The Dresser, Duke of York’s Theatre
Thursday 13th October 2016
The best way to line up the stars is to offer them a part in a play about the theatre. For this, Ronald Harwood’s The Dresser has a reasonably good track record: its original West End outing starred Tom Courtenay; the 1983 film version had Albert Finney and Courtenay again; and a 2015 BBC television version had Sirs Anthony Hopkins and Ian McKellen. Now it’s the turn of Ken Stott and Reece Shearsmith to enthrall audiences in this account of theatrical backstage life, which first took up West End residence in 1980.
Harwood worked as a dresser to Donald Wolfit, the mountainously idiosyncratic Shakespearean actor-manager who died in 1968, although it would be a mistake to see this drama as a straight biography. Rather it is more like a fantasia, a love letter to a lost world where independent theatre companies, often third-rate and full of eccentrics and failures, toured the land, bringing the bard to the masses. Harwood sets The Dresser during wartime when the national emergency meant that most able-bodied actors were conscripted into the army so the companies had to recruit whoever else was available. As morale-boosters, even ham actors and assorted incompetents could contribute to the Home Front.
During the first scene, set in Sir’s dressing room, we see how the dresser Norman (Shearsmith) tries desperately to get Sir (Stott) ready for the evening performance of King Lear. This is an uphill task because the great, if prematurely aged, actor-manager is suffered an extreme fit of stage-fright mixed with dementia and exhaustion and melancholy and who knows what else. Stott weeps, wails and stares around himself with an expression of acute bewilderment. Surely, say his wife — dubbed Her ladyship — and his stage manager Madge — a devoted spinster — he is no condition to go on? But Norman insists that Sir is okay, and helps him prepare his make-up, his wig and reminds him of his lines.
Then the curtain of this fictional provincial venue rises, and so does the anxiety as King Lear begins, during an air raid of course, with Sir insisting that the show must go on. Will this veteran of more than 220 performances of this quintessential tragedy get through the night? Harwood provides a crowd-pleasing answer, and then goes on to explore life backstage in more detail, showing how Her Ladyship has suffered neglect by her monstrously selfish husband, while Madge has also been exploited mercilessly. Irene, an aspiring young actress, is introduced for no very good reason except to show us the obvious: Sir likes to fondle nubile women. But although the play has a certain charm as a heartfelt evocation of Wolfitdom, Harwood never really manages to convince me that the crisis experienced by Sir is anything more than a crude device to rack up the tension.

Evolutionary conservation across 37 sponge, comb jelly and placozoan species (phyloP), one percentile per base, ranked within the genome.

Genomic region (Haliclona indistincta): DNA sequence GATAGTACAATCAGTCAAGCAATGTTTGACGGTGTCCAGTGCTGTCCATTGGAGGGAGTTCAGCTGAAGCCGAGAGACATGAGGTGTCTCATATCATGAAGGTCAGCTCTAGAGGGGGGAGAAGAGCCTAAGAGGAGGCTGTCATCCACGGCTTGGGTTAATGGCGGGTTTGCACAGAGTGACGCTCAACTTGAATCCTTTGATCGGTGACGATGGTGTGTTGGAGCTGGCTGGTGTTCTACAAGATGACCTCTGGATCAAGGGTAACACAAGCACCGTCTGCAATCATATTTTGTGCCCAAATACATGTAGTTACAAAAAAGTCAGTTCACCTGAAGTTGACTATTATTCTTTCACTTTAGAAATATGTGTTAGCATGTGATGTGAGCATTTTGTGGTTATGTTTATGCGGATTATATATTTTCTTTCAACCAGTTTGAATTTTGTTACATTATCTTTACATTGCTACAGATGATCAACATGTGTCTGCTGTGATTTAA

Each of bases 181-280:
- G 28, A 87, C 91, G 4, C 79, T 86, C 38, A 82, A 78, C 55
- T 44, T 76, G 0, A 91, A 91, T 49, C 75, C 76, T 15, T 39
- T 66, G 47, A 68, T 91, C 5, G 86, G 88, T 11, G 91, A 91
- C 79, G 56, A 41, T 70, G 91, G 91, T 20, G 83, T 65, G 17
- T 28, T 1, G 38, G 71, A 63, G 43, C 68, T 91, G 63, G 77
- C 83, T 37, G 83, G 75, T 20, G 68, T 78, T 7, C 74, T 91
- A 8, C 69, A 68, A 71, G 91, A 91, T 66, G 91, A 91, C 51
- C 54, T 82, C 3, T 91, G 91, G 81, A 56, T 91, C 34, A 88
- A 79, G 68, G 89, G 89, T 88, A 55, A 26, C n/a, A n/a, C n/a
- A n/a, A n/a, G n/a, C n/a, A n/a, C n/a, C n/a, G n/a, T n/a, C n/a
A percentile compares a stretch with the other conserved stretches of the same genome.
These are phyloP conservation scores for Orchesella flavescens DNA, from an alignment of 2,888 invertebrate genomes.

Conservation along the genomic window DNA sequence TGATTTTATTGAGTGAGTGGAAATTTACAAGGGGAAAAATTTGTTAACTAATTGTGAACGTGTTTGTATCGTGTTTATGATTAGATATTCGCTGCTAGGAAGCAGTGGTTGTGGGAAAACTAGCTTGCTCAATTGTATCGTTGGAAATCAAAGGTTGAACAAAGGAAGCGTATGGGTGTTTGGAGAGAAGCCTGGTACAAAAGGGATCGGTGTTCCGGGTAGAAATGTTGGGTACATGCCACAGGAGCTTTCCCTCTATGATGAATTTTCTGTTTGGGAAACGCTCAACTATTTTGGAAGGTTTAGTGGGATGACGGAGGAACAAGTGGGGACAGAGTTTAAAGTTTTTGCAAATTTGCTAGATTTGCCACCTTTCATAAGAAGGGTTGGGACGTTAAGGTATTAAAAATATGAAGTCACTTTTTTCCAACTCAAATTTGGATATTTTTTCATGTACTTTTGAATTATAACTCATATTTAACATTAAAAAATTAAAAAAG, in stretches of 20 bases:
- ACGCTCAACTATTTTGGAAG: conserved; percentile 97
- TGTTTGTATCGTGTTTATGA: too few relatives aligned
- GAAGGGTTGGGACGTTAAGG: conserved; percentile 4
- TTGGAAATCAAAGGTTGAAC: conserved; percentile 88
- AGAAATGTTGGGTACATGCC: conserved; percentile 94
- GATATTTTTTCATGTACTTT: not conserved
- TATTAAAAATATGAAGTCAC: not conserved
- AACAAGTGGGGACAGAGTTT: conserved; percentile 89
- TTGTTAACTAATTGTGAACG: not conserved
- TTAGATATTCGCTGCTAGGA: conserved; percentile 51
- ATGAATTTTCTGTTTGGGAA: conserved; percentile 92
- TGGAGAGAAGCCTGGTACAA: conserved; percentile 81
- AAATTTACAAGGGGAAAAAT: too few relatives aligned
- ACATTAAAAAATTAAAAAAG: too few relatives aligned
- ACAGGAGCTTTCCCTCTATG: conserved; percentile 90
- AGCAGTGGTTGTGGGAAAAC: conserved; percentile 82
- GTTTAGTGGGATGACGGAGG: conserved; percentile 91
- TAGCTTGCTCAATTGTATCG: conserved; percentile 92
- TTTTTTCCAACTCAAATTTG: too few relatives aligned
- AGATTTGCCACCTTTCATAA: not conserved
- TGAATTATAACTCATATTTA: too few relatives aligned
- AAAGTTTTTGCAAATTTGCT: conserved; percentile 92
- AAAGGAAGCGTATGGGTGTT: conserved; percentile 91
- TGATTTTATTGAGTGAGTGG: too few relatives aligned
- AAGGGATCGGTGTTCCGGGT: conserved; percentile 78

Sean Foley’s production, however, is finely directed and an apt celebration of the playwright’s 50-year career. Stott’s actor-manager is particularly commanding, his gravelly voice rising to a boom, the actorly consonants and vowels rolling around like waves beating against the shore, often giving the Luftwaffe’s thundering bombs a good run for their money. At one point, his face creases with radiant joy when Norman tells him that a full house awaits his performance; at another, he looks relieved when Norman tells him he will never be forgotten. At yet another, his Scottish burr comes through. Likewise, Shearsmith’s dresser is a wonderful creation: part nagging nanny, part therapist and part colleague, he constantly suggests that there is more behind the facade of helpfulness — until the tragic last scene confirms this. In fact, the final 15 minutes of the play are some of the most well-acted and emotionally thrilling in the West End today.
Foley marshals these performances, bringing out the play’s humour and adding numerous moments when a subtle exchange of looks speaks volumes. On Michael Taylor’s attractively squalid and detailed revolving set, the supporting cast features Harriet Thorpe (Her Ladyship), Selina Cadell (Madge) and Phoebe Sparrow (Irene). While the in-jokes inevitable in a play about the theatre are often amusing, the main problem is that Harwood’s drama is frankly nostalgic, and must have been so even when it was first staged. Its portrait of England as a place of loveable eccentrics who bravely stand up to the Germans, who carry on even when there’s an air raid, and who are good at heart despite their failings, is both self-regarding and out of place in an era of increased xenophobia. Yet while the mystery of why Sir is breaking down is a great big hole at the centre of things, there is still a lot of pleasure to be had from seeing this version of the master and servant relationship, especially when it is so well acted by the principals.
This review first appeared on The Arts Desk